Someone to Someone for Oxygen
‘We need oxygen cylinder for our son. Do you have any contact? Please help us.’
While she was kneading the non-wholegrain wheat flour to make chapatis for her family, the mother of three and the wife of a jobless husband heard a bleep on her old cell phone. It was lying on the table in the other room; the only other room. She asked her studious daughter — unlike the other two — to check the message. The daughter checked the message and translated it to her mother. ‘We need an oxygen cylinder for our son. Do you have any contact? Please help us.’ The mother told the daughter to send that message, along with the phone number, to the neighbourhood sabziwallah and to her employers, for whom she worked as a maid.
The sabziwallah saw the message when he was sorting out mound after mound of vegetables. Sometimes there is a god or government in someone, he thought, but that god or government can overlook their subjects. The vegetable vendor forwarded that message of prayer for oxygen he had received to all the numbers on his mobile phone.
Many of the recipients of that message ignored the sabziwallah. But a few of them, who realized his importance in brutal lockdown days, forwarded the message to some of their contacts.
A security guard of a broad, tall block of hundreds of flats forwarded that message he had received to most of the residents in the building he was guarding.
A young real estate agent, bored and scared and house-bound for the pandemic, read that message. He could not rule out to himself that he or his family would be in that situation. Yet he carefully checked all the contact numbers on his smartphone. He forwarded that message to all nine persons who had purchased flats through him, and got them registered in Benami names.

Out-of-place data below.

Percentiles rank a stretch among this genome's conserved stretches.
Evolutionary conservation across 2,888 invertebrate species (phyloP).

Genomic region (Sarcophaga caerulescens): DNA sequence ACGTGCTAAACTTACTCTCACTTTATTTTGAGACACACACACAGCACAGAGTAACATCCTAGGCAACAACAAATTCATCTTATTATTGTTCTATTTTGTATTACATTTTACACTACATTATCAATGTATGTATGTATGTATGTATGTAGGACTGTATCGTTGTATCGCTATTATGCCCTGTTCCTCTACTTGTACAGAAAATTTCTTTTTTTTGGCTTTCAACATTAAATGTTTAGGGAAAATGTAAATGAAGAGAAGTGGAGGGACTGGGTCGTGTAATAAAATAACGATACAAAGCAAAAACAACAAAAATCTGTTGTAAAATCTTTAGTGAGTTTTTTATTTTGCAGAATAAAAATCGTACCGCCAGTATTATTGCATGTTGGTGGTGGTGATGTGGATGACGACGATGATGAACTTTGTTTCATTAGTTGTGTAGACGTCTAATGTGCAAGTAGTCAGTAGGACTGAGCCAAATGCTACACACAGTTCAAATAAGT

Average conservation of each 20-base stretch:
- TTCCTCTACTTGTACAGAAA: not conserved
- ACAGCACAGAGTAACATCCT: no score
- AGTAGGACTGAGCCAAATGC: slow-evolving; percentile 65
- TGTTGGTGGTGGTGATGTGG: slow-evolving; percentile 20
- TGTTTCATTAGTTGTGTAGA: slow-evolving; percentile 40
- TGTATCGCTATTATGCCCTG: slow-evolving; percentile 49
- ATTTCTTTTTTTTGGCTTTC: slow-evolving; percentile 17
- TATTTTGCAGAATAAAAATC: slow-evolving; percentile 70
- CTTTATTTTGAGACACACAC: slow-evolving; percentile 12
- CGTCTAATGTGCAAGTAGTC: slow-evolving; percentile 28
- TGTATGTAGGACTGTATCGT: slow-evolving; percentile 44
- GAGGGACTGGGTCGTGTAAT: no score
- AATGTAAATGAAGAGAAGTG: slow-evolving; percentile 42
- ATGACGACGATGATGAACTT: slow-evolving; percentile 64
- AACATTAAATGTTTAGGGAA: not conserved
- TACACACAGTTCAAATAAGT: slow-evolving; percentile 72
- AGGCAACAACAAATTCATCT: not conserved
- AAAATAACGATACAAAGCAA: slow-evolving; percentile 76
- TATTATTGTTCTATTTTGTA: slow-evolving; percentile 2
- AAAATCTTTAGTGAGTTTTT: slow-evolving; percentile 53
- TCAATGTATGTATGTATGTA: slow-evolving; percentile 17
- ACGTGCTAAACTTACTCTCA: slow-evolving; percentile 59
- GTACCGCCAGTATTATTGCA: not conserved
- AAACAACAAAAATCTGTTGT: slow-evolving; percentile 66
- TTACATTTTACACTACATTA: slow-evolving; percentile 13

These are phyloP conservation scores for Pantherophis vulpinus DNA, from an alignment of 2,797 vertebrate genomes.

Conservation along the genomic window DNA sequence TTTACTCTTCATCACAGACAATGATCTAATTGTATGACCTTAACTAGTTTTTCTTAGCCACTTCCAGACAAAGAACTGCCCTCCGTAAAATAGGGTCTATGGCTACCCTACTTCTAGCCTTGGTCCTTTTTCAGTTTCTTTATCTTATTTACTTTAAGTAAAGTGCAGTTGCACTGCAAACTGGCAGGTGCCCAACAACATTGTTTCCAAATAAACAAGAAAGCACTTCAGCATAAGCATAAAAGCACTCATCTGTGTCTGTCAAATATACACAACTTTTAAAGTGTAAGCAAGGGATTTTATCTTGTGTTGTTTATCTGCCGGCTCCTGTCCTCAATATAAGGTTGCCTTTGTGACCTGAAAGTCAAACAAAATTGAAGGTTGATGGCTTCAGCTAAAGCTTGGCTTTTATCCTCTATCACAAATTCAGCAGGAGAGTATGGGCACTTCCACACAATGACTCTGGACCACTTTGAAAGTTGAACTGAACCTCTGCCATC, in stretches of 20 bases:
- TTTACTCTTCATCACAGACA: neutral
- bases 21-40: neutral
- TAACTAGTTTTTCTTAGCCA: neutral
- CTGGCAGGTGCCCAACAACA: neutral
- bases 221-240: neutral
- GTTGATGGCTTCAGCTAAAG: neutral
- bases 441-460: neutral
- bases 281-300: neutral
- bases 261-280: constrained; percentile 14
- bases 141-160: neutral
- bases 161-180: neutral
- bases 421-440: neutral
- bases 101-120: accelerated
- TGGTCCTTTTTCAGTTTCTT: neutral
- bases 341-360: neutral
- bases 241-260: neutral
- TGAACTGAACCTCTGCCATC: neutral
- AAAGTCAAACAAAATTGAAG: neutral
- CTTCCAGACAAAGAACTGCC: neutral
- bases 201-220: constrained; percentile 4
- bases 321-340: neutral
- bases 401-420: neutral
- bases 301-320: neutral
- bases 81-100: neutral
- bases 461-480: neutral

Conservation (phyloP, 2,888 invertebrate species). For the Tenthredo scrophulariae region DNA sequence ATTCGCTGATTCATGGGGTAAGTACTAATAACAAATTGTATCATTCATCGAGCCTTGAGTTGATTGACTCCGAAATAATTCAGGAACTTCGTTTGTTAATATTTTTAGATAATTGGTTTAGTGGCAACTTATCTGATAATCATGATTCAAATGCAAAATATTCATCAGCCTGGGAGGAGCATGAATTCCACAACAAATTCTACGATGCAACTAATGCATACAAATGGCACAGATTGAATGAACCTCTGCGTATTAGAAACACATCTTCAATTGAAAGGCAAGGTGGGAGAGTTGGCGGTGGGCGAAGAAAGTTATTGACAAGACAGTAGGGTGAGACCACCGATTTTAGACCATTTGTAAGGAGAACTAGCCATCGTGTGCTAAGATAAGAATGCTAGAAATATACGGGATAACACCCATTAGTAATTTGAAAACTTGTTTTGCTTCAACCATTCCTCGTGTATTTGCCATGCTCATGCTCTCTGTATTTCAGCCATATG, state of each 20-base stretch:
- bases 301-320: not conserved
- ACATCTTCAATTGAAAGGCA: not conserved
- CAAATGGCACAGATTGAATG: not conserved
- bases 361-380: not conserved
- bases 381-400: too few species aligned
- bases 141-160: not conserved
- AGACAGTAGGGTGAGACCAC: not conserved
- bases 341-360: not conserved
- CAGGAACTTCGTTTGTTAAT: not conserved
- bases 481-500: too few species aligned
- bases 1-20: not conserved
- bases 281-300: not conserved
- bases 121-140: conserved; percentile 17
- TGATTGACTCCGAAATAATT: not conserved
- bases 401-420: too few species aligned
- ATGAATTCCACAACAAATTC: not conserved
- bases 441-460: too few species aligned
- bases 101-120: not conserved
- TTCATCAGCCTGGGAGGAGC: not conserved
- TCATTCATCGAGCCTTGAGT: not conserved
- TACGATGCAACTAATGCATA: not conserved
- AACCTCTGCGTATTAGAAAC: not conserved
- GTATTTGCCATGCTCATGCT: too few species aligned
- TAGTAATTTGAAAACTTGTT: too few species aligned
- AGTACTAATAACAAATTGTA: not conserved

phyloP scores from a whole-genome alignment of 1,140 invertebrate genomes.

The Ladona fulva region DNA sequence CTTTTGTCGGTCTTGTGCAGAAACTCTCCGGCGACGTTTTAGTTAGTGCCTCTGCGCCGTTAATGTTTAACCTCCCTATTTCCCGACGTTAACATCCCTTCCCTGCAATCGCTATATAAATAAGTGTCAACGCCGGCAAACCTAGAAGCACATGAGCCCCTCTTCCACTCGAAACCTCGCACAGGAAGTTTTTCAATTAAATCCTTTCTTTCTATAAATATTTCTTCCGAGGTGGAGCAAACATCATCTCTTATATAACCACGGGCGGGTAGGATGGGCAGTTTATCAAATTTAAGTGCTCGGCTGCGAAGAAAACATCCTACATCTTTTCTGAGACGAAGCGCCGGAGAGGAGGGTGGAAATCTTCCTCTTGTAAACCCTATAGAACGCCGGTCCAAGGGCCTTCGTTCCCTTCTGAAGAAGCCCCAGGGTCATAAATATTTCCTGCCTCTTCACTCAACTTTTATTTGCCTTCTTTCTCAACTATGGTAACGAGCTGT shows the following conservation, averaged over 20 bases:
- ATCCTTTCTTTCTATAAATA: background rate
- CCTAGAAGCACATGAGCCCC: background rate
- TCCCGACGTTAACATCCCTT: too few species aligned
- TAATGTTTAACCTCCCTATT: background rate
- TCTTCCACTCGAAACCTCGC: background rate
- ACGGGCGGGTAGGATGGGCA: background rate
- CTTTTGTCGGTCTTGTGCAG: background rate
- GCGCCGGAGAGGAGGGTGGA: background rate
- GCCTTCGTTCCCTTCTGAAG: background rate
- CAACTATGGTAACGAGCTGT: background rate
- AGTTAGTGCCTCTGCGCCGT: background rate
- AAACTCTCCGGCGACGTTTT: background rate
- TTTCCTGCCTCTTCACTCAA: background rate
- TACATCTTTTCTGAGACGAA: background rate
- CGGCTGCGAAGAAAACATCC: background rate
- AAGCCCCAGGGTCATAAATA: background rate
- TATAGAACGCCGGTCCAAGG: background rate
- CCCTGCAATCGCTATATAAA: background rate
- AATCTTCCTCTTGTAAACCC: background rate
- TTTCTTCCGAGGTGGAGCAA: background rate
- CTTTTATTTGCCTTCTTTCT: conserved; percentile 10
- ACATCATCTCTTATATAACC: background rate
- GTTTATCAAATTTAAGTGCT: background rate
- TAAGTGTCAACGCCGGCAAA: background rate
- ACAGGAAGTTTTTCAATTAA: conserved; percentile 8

Among the nine recipients of that message was an upper-division clerk in the Ministry of Social Justice and Empowerment. The aged clerk was in his office without work but could not stay at home without work. He read the message, saddened. He stood up and looked out of the window. He saw an autorickshaw moving at high speed with oxygen cylinders in the passenger seat. He asked himself: To whom can the country deliver social justice and empowerment, when you have no oxygen cylinders in hospitals? Despite the disappointment, he forwarded that to all the NGOs in his contact list. They were the NGOs who had been receiving government grants irrespective of the political parties in power.
A young social worker received an alert on her smartphone while she was crawling on the floor of the gym in her house. Concerned, she alerted her father, who had ignored that message of ‘prayer for oxygen’ to act now. The father regretted the state of affairs in the country but blamed the people for being callous. Moreover, that message made him think whether this is the time to think about health rights over human rights on behalf of his organization. Now out of the concern and out of love for his daughter, he forwarded the message he had received from the clerk, who had also sent it to his daughter, to his nephew. The social worker father had also partly funded his nephew's education when he was studying medicine.
The doctor on duty had stopped looking at his mobile phone because he had been receiving uninterrupted messages and phone calls for beds and oxygen in his hospital. But his assistant brought his mobile phone upon noticing that there was a message was from one VIP uncle. The doctor read the message: ‘We need an oxygen cylinder for our son. Do you have any contact? Please help us.’ The doctor called the mobile number of the person who had originally sent the message to known and unknown people.
A young woman haltingly responded, suppressing the choke of tears in her throat, ‘Who is this?’
The doctor said, ‘Somehow we will manage an oxygen cylinder, please — ’
Another elderly voice answered the doctor, ‘God has taken away my son. Just now.’